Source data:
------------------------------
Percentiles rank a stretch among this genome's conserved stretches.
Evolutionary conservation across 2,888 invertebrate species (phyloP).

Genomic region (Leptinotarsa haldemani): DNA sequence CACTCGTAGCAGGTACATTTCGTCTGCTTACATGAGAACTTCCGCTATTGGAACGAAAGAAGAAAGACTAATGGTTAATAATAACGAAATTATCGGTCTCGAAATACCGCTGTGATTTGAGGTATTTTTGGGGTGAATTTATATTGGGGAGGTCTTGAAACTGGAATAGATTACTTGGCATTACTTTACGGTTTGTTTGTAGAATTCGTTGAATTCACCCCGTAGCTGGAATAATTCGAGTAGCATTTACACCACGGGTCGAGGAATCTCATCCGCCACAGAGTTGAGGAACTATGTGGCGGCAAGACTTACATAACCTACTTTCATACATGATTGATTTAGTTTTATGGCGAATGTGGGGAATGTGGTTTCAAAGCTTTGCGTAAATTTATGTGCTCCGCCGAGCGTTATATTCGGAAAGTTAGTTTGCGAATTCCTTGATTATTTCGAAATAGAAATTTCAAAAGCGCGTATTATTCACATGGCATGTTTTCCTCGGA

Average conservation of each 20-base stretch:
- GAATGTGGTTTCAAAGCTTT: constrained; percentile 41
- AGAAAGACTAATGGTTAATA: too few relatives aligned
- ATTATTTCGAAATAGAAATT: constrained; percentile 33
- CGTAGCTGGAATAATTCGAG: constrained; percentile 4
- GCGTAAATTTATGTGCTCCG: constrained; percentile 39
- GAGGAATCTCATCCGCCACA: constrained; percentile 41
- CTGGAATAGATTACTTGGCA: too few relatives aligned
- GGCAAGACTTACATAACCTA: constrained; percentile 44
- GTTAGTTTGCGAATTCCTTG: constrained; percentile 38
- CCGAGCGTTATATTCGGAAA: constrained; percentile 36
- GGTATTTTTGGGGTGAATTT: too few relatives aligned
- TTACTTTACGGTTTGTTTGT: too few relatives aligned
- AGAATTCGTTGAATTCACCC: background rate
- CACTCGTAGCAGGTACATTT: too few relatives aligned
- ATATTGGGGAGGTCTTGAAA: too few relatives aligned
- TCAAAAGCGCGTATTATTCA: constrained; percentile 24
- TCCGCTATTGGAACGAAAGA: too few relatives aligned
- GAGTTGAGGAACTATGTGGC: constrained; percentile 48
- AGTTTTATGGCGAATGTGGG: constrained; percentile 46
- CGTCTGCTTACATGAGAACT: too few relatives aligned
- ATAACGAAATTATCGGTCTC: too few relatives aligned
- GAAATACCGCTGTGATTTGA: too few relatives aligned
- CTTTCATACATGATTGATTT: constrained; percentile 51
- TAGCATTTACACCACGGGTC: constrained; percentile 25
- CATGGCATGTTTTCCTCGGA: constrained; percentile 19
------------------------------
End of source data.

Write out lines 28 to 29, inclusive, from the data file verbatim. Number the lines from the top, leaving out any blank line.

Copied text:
- TAGCATTTACACCACGGGTC: constrained; percentile 25
- CATGGCATGTTTTCCTCGGA: constrained; percentile 19